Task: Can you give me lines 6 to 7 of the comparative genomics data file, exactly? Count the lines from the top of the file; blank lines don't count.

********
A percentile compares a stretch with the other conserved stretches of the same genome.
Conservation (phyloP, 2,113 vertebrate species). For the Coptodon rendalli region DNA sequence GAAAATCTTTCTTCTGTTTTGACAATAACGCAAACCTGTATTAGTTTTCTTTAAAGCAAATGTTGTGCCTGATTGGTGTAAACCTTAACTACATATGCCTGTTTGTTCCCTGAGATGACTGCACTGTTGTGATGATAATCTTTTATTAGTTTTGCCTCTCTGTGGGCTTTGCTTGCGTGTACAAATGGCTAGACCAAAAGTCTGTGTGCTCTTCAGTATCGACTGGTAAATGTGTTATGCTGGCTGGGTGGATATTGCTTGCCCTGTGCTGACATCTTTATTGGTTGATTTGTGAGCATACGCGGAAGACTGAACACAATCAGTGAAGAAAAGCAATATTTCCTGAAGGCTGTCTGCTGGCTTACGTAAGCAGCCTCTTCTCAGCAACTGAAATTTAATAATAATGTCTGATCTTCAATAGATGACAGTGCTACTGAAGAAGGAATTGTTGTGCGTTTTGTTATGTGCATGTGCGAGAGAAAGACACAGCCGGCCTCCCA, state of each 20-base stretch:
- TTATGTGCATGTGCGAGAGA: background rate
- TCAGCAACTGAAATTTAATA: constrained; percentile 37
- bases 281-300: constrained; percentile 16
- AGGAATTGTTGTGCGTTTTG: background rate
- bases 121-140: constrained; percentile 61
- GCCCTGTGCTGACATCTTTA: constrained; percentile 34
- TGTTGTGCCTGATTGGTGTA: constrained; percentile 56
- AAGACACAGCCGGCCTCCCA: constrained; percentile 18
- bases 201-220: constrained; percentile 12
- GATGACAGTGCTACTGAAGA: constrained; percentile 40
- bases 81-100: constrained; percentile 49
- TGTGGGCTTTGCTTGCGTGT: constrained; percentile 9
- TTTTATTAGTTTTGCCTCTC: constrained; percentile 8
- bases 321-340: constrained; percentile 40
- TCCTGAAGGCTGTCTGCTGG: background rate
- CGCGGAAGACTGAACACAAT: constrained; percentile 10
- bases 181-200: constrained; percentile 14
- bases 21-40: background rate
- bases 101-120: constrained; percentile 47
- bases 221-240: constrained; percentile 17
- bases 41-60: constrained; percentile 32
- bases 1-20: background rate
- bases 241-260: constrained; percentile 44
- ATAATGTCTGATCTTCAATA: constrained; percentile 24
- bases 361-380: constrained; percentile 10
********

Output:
- AGGAATTGTTGTGCGTTTTG: background rate
- bases 121-140: constrained; percentile 61